Newsletter No.3

By Vic Lander

  East Brighton Bygones Local History Society


Issue No 3 September 2008

In fear of repetition, as was stated in last month's Newsletter; the success of it depends on information coming in from members.  Unfortunately there has been nothing forthcoming so therefore this issue may be rather short of news and may have items, which give the impression that we are scraping the barrel.

Vic Lander has been to see our President, Fred Netley and they have agreed that each month, health permitting, that Fred will produce a letter from the President.

You are once again reminded that for the immediate future Vic and Brenda Lander have volunteered to act as editors.  They can be contacted on 01903 763885.

News of members
Beryl Tucknot now has her new left knee and, despite some early setbacks, is making steady progress.

Fred Netley and his charming wife Betty are both well although Fred's mobility has been reduced lately.  He has an appointment with a physiotherapist shortly and hopes this will prove fruitful.

Following our meeting on the 10th Bob Nutley will be rushing home to pick up Betty and his car and journeying down to Folkstone.  From there he is taking the tunnel shuttle to Calais en route to the South of France via Amsterdam.  For those of you good at geography you may wonder why he is taking this tortuous route.  The reason is good old Bob is doing a favour for his son who lives in Holland, by delivering a parcel.

Brenda and Vic Lander have returned from their holiday.  They took a trip by three European rivers from Amsterdam to Vienna.  The three rivers were the Rhine, Main and Danube.

Knowing of Vic's interest in World War 2 you can imagine his delight that there were so many famous areas from that conflict that the trip passed through.  The first of these was Amsterdam itself with memories of Anne Frank.  Then came NimeganBridge with its links with the Market Garden campaign.  The site of Montgomery's crossing of the Rhine was passed at night.  After passing Cologne the remains of the bridge at Remagen were seen.  This was the only bridge left intact by the Germans in 1945 and gave the Americans quick access across the Rhine.  Pity they overloaded it a few days after its capture causing it to collapse.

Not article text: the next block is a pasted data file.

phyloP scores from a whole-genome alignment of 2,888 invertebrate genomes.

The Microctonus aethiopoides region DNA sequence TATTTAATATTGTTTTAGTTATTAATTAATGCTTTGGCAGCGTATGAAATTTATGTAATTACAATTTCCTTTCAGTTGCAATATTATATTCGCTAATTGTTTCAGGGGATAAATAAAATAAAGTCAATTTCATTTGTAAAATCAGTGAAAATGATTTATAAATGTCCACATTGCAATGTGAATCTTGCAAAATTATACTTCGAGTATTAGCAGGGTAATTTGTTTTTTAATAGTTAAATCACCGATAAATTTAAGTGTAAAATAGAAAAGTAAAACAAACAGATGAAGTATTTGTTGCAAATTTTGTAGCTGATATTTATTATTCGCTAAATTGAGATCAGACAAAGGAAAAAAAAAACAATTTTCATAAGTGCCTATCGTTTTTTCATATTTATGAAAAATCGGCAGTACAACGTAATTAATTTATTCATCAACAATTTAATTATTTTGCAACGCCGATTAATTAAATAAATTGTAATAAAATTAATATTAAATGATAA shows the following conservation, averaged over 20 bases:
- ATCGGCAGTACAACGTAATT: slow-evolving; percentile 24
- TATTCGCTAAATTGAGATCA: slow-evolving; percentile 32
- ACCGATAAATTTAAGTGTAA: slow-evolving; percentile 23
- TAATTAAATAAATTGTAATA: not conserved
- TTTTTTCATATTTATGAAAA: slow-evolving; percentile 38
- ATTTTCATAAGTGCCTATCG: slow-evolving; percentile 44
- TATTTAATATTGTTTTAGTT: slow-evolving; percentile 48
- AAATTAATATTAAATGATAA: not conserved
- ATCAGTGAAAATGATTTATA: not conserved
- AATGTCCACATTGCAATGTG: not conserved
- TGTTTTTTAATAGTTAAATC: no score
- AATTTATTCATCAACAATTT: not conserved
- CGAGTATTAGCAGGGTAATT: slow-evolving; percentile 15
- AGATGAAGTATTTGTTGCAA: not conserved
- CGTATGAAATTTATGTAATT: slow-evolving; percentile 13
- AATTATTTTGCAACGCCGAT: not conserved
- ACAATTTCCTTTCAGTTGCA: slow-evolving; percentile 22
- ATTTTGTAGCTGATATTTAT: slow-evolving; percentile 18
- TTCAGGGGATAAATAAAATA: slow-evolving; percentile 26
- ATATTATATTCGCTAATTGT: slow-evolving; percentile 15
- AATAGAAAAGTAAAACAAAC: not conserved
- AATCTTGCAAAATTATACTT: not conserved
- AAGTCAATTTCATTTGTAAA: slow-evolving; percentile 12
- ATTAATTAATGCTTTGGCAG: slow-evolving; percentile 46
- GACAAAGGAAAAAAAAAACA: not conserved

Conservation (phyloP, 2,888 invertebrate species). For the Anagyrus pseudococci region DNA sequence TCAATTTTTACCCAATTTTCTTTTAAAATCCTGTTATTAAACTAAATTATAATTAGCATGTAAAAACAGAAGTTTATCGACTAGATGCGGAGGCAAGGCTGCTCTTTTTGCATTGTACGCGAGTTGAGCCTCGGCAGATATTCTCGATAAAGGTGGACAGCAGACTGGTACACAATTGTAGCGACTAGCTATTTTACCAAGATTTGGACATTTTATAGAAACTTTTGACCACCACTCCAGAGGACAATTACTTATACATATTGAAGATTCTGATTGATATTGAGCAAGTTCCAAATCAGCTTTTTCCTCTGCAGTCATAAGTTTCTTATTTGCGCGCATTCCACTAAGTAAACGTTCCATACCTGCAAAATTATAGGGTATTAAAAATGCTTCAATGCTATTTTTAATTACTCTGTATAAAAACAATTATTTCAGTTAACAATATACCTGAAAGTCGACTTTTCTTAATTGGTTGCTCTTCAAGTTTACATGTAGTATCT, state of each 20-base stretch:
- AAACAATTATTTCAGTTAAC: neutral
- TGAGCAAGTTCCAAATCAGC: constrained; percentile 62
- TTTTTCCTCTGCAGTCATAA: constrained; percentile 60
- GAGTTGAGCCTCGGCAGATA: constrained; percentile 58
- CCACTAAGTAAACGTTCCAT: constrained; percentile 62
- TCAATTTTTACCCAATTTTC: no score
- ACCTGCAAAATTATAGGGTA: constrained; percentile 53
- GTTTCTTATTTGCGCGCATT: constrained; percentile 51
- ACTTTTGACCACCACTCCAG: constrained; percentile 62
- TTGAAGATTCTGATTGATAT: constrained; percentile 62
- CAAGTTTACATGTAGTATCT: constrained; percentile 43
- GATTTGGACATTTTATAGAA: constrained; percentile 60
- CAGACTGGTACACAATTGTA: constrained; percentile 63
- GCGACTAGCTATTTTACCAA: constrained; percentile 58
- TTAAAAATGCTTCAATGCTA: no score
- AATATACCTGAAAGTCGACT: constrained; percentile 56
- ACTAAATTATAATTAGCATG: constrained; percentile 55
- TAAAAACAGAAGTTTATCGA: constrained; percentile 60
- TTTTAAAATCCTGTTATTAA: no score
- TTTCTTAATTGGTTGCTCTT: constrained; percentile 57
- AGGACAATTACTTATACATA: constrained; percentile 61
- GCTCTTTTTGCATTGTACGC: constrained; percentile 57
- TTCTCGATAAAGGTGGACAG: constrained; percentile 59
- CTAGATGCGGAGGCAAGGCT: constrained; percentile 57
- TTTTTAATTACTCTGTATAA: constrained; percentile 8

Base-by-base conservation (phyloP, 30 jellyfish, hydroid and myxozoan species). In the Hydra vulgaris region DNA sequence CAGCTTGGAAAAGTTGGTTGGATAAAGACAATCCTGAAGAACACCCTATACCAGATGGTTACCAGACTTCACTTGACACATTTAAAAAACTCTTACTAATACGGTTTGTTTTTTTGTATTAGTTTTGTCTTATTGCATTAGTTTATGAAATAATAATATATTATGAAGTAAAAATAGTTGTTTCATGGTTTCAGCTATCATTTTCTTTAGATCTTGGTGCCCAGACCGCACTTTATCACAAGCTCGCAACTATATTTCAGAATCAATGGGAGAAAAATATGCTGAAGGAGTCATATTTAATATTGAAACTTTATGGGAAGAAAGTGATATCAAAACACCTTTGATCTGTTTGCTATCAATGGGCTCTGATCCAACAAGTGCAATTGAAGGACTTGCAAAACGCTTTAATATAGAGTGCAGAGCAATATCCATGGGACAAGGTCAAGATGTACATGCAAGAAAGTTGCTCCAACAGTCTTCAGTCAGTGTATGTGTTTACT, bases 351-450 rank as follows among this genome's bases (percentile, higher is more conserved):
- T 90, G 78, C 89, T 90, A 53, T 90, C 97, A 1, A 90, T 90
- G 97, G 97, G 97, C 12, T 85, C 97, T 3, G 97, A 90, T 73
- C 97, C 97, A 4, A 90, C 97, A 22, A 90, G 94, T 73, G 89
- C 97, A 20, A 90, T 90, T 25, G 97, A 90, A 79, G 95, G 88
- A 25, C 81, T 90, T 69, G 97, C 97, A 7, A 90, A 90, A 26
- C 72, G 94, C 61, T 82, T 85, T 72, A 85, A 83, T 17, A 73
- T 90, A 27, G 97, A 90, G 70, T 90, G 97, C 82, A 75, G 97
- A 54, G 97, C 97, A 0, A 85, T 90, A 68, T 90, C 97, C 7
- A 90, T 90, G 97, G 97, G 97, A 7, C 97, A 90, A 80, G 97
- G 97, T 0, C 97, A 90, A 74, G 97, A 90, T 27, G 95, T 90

Later in the trip the boat passed through Schweinfurt, which was, and still is, a major centre of ball bearing production.  The factories producing the ball bearings were heavily bombed by both the RAF and the USAAF, the latter suffering particularly heavy losses.

Perhaps the city visited on the trip with the major connection with the war was Nuremburg.  The site of Hitler's massive rallies still exists with the balcony that he stood upon still in position.  The courthouse where the war crimes trials took place can be visited.  Next door to the courtroom is the prison where those sentenced to death were executed.

Nuremburg was also the city where the RAF faced its heaviest losses of the war.

Vic took many photographs and, if you are silly enough to ask him, he will be only too willing to bore you with them.  You have been warned.

New members

We had no new members join us in August

General news
The library kept in our office is now open for members wishing to borrow books

Tricia Leonard is giving as much as she can of her valuable time at the office.  Currently she is placing each member's information into his or her named files on the computer.  This will make for a far more efficient system.

Betty Gillett's lovely daughter Sue has helped her mum re-write and enlarge her story that impressed us all entitled "Betty's Story".  How we proceed with publishing the story will be discussed with Betty.